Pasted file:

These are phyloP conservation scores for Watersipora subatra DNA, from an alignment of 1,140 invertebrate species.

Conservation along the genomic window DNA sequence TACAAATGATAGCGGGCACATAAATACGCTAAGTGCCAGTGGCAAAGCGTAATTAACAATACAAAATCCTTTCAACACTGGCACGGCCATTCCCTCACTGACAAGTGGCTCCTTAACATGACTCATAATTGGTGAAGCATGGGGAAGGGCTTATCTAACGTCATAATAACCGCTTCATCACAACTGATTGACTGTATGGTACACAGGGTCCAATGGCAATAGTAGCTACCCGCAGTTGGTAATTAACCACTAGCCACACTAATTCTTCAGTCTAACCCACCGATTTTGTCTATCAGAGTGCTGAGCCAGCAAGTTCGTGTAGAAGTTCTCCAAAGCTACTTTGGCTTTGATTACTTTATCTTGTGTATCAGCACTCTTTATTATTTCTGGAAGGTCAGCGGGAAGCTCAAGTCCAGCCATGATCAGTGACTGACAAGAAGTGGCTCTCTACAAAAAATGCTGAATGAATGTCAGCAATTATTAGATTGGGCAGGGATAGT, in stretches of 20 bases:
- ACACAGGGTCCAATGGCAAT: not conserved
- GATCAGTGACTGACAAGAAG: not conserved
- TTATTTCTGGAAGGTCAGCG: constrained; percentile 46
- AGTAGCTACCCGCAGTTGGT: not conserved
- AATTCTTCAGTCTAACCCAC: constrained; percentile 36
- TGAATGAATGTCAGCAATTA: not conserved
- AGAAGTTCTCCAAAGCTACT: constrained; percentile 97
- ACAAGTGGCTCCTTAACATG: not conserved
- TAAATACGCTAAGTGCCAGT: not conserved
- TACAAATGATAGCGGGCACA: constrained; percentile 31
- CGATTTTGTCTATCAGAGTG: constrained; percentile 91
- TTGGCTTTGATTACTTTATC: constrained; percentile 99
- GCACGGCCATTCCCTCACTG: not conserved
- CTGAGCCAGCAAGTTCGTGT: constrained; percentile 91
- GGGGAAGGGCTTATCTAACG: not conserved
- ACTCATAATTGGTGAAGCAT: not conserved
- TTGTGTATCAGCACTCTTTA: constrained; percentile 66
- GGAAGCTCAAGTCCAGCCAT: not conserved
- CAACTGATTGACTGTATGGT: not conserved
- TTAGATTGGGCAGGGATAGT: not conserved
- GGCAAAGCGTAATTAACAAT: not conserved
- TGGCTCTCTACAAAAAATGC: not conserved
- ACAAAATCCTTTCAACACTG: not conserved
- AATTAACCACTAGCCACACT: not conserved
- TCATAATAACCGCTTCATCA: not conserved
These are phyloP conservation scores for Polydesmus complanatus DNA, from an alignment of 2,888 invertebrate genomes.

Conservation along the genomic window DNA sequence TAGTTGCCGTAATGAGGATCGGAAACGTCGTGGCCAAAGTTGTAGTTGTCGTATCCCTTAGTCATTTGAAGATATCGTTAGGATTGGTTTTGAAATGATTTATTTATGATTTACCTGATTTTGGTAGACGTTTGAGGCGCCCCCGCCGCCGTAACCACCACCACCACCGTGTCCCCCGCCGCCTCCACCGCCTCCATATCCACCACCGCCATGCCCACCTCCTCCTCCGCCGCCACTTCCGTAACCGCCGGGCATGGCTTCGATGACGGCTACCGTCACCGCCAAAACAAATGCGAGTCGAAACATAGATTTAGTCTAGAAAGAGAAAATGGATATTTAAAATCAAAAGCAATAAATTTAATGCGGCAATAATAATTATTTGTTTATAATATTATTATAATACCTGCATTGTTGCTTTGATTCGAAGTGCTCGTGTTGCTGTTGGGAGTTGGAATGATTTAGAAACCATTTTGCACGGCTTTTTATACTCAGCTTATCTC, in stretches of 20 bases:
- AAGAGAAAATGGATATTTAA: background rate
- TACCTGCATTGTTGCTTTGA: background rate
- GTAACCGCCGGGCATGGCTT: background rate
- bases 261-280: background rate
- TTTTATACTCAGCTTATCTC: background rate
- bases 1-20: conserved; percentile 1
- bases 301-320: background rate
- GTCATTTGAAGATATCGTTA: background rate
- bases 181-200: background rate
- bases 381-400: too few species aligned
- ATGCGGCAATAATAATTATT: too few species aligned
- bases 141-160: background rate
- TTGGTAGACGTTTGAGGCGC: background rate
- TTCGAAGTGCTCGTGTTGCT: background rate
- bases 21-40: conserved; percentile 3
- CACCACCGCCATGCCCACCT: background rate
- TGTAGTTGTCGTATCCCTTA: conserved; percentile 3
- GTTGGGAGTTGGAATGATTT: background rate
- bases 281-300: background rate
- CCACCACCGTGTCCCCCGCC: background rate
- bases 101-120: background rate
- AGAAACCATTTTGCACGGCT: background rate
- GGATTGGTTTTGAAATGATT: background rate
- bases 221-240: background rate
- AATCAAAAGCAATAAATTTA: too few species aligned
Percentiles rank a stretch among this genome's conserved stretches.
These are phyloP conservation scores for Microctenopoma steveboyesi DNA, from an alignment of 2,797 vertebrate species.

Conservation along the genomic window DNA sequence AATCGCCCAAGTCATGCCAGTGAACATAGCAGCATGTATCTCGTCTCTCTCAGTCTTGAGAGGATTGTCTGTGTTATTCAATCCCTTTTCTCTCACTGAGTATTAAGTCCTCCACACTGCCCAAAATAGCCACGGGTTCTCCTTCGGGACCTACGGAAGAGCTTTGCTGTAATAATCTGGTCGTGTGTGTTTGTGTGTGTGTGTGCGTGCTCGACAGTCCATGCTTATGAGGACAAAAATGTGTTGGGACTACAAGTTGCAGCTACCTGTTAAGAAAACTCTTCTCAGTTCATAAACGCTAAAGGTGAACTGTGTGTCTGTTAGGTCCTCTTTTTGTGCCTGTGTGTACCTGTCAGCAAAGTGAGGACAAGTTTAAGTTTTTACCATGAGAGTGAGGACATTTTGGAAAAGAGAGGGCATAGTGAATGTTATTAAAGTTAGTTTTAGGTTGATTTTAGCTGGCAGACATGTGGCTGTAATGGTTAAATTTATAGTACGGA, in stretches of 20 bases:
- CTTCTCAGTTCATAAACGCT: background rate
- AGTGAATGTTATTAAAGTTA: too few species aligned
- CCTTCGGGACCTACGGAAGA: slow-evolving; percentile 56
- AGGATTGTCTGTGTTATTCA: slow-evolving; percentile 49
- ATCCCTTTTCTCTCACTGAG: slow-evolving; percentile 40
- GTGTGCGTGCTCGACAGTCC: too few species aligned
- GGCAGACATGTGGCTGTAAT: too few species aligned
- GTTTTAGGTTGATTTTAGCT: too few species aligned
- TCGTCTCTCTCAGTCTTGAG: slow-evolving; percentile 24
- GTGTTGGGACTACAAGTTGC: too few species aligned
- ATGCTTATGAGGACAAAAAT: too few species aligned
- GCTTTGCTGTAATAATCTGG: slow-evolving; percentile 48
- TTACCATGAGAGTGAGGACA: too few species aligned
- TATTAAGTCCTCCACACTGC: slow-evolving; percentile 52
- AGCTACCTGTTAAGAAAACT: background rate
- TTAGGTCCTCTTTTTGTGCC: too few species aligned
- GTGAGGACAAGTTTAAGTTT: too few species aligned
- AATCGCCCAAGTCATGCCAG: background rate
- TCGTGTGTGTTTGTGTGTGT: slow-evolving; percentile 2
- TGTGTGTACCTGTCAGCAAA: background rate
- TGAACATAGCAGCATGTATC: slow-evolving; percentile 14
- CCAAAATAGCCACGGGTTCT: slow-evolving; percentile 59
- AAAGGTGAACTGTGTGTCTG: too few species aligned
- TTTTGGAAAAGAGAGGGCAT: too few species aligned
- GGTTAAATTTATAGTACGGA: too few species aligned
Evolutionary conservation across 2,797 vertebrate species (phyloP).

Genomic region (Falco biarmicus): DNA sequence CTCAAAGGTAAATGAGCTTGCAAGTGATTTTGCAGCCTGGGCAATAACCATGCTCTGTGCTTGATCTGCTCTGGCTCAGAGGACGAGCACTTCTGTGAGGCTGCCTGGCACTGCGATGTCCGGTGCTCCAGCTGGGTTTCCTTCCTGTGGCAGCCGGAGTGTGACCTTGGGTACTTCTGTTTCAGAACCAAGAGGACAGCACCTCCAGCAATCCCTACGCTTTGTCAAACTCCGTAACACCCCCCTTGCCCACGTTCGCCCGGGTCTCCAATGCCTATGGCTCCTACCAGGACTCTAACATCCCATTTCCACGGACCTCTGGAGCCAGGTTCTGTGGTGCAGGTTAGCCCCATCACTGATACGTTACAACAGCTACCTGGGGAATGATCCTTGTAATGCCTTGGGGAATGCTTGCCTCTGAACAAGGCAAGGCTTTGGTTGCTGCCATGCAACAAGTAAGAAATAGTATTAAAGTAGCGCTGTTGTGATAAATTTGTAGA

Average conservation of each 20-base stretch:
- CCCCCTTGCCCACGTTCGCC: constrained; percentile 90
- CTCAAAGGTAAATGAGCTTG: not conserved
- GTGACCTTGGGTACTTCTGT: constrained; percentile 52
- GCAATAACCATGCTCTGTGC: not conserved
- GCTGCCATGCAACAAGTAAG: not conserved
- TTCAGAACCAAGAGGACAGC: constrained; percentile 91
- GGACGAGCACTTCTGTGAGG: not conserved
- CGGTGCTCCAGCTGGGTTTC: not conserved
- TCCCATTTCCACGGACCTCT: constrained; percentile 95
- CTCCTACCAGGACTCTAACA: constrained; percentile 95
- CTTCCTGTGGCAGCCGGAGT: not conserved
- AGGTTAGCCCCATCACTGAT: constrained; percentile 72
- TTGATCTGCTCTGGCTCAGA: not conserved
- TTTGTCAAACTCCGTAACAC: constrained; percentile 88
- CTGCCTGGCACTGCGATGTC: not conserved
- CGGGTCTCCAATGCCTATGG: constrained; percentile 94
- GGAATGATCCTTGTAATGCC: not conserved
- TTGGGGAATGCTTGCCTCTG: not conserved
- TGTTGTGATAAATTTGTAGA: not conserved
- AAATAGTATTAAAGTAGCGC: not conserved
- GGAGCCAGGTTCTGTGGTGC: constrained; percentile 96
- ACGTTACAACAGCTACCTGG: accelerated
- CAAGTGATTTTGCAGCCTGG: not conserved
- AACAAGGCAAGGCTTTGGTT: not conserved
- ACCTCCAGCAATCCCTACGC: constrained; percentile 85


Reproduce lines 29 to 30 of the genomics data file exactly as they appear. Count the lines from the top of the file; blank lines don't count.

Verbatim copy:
Conservation along the genomic window DNA sequence TAGTTGCCGTAATGAGGATCGGAAACGTCGTGGCCAAAGTTGTAGTTGTCGTATCCCTTAGTCATTTGAAGATATCGTTAGGATTGGTTTTGAAATGATTTATTTATGATTTACCTGATTTTGGTAGACGTTTGAGGCGCCCCCGCCGCCGTAACCACCACCACCACCGTGTCCCCCGCCGCCTCCACCGCCTCCATATCCACCACCGCCATGCCCACCTCCTCCTCCGCCGCCACTTCCGTAACCGCCGGGCATGGCTTCGATGACGGCTACCGTCACCGCCAAAACAAATGCGAGTCGAAACATAGATTTAGTCTAGAAAGAGAAAATGGATATTTAAAATCAAAAGCAATAAATTTAATGCGGCAATAATAATTATTTGTTTATAATATTATTATAATACCTGCATTGTTGCTTTGATTCGAAGTGCTCGTGTTGCTGTTGGGAGTTGGAATGATTTAGAAACCATTTTGCACGGCTTTTTATACTCAGCTTATCTC, in stretches of 20 bases:
- AAGAGAAAATGGATATTTAA: background rate